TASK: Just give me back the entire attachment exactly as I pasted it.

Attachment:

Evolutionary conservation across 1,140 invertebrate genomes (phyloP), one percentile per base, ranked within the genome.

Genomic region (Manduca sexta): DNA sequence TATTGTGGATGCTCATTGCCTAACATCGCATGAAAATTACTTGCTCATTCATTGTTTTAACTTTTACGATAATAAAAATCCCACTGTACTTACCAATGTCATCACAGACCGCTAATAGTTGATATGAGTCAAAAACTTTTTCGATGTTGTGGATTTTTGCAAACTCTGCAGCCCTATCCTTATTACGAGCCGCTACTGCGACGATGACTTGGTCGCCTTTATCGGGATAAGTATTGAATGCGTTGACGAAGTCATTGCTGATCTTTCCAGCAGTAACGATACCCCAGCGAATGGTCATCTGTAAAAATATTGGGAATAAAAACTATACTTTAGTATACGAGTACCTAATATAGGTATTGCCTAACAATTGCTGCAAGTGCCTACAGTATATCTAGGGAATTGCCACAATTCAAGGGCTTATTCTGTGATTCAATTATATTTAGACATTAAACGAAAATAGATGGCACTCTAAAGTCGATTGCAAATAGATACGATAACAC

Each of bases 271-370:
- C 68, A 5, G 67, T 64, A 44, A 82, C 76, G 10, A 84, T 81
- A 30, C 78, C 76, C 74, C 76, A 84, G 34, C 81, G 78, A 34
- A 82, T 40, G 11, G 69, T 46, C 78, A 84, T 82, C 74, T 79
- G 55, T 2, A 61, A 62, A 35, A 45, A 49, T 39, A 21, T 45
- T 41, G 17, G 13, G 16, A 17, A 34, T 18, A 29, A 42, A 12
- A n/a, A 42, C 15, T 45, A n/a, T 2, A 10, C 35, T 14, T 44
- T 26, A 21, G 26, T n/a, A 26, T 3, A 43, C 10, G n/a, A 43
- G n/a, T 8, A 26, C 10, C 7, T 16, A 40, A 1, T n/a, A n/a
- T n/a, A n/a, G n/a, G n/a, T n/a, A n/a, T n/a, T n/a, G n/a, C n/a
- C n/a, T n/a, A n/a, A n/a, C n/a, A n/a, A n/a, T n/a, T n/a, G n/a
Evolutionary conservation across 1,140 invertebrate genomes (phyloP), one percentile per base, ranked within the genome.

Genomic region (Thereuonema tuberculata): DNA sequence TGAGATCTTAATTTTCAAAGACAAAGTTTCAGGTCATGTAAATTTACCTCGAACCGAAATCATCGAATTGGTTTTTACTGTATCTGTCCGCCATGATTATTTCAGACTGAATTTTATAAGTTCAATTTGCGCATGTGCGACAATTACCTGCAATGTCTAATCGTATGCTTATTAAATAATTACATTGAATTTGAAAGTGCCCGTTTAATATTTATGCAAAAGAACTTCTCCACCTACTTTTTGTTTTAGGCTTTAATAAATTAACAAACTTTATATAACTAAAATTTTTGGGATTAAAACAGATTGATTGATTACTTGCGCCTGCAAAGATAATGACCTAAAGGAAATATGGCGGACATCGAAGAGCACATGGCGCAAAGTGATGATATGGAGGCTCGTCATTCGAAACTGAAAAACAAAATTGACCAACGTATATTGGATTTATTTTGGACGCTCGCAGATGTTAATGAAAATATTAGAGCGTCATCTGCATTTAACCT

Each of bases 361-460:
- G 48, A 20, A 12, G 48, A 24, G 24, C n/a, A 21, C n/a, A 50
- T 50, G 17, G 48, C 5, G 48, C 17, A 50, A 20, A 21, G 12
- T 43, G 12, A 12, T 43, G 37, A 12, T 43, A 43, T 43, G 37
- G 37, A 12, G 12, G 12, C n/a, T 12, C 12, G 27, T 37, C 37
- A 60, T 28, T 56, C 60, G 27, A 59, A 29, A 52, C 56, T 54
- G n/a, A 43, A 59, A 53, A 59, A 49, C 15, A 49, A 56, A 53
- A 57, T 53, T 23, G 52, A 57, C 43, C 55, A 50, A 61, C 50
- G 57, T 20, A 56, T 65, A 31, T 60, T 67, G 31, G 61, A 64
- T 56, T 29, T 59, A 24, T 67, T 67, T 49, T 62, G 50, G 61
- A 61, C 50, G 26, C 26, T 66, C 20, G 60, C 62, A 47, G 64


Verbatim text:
Evolutionary conservation across 1,140 invertebrate genomes (phyloP), one percentile per base, ranked within the genome.

Genomic region (Manduca sexta): DNA sequence TATTGTGGATGCTCATTGCCTAACATCGCATGAAAATTACTTGCTCATTCATTGTTTTAACTTTTACGATAATAAAAATCCCACTGTACTTACCAATGTCATCACAGACCGCTAATAGTTGATATGAGTCAAAAACTTTTTCGATGTTGTGGATTTTTGCAAACTCTGCAGCCCTATCCTTATTACGAGCCGCTACTGCGACGATGACTTGGTCGCCTTTATCGGGATAAGTATTGAATGCGTTGACGAAGTCATTGCTGATCTTTCCAGCAGTAACGATACCCCAGCGAATGGTCATCTGTAAAAATATTGGGAATAAAAACTATACTTTAGTATACGAGTACCTAATATAGGTATTGCCTAACAATTGCTGCAAGTGCCTACAGTATATCTAGGGAATTGCCACAATTCAAGGGCTTATTCTGTGATTCAATTATATTTAGACATTAAACGAAAATAGATGGCACTCTAAAGTCGATTGCAAATAGATACGATAACAC

Each of bases 271-370:
- C 68, A 5, G 67, T 64, A 44, A 82, C 76, G 10, A 84, T 81
- A 30, C 78, C 76, C 74, C 76, A 84, G 34, C 81, G 78, A 34
- A 82, T 40, G 11, G 69, T 46, C 78, A 84, T 82, C 74, T 79
- G 55, T 2, A 61, A 62, A 35, A 45, A 49, T 39, A 21, T 45
- T 41, G 17, G 13, G 16, A 17, A 34, T 18, A 29, A 42, A 12
- A n/a, A 42, C 15, T 45, A n/a, T 2, A 10, C 35, T 14, T 44
- T 26, A 21, G 26, T n/a, A 26, T 3, A 43, C 10, G n/a, A 43
- G n/a, T 8, A 26, C 10, C 7, T 16, A 40, A 1, T n/a, A n/a
- T n/a, A n/a, G n/a, G n/a, T n/a, A n/a, T n/a, T n/a, G n/a, C n/a
- C n/a, T n/a, A n/a, A n/a, C n/a, A n/a, A n/a, T n/a, T n/a, G n/a
Evolutionary conservation across 1,140 invertebrate genomes (phyloP), one percentile per base, ranked within the genome.

Genomic region (Thereuonema tuberculata): DNA sequence TGAGATCTTAATTTTCAAAGACAAAGTTTCAGGTCATGTAAATTTACCTCGAACCGAAATCATCGAATTGGTTTTTACTGTATCTGTCCGCCATGATTATTTCAGACTGAATTTTATAAGTTCAATTTGCGCATGTGCGACAATTACCTGCAATGTCTAATCGTATGCTTATTAAATAATTACATTGAATTTGAAAGTGCCCGTTTAATATTTATGCAAAAGAACTTCTCCACCTACTTTTTGTTTTAGGCTTTAATAAATTAACAAACTTTATATAACTAAAATTTTTGGGATTAAAACAGATTGATTGATTACTTGCGCCTGCAAAGATAATGACCTAAAGGAAATATGGCGGACATCGAAGAGCACATGGCGCAAAGTGATGATATGGAGGCTCGTCATTCGAAACTGAAAAACAAAATTGACCAACGTATATTGGATTTATTTTGGACGCTCGCAGATGTTAATGAAAATATTAGAGCGTCATCTGCATTTAACCT

Each of bases 361-460:
- G 48, A 20, A 12, G 48, A 24, G 24, C n/a, A 21, C n/a, A 50
- T 50, G 17, G 48, C 5, G 48, C 17, A 50, A 20, A 21, G 12
- T 43, G 12, A 12, T 43, G 37, A 12, T 43, A 43, T 43, G 37
- G 37, A 12, G 12, G 12, C n/a, T 12, C 12, G 27, T 37, C 37
- A 60, T 28, T 56, C 60, G 27, A 59, A 29, A 52, C 56, T 54
- G n/a, A 43, A 59, A 53, A 59, A 49, C 15, A 49, A 56, A 53
- A 57, T 53, T 23, G 52, A 57, C 43, C 55, A 50, A 61, C 50
- G 57, T 20, A 56, T 65, A 31, T 60, T 67, G 31, G 61, A 64
- T 56, T 29, T 59, A 24, T 67, T 67, T 49, T 62, G 50, G 61
- A 61, C 50, G 26, C 26, T 66, C 20, G 60, C 62, A 47, G 64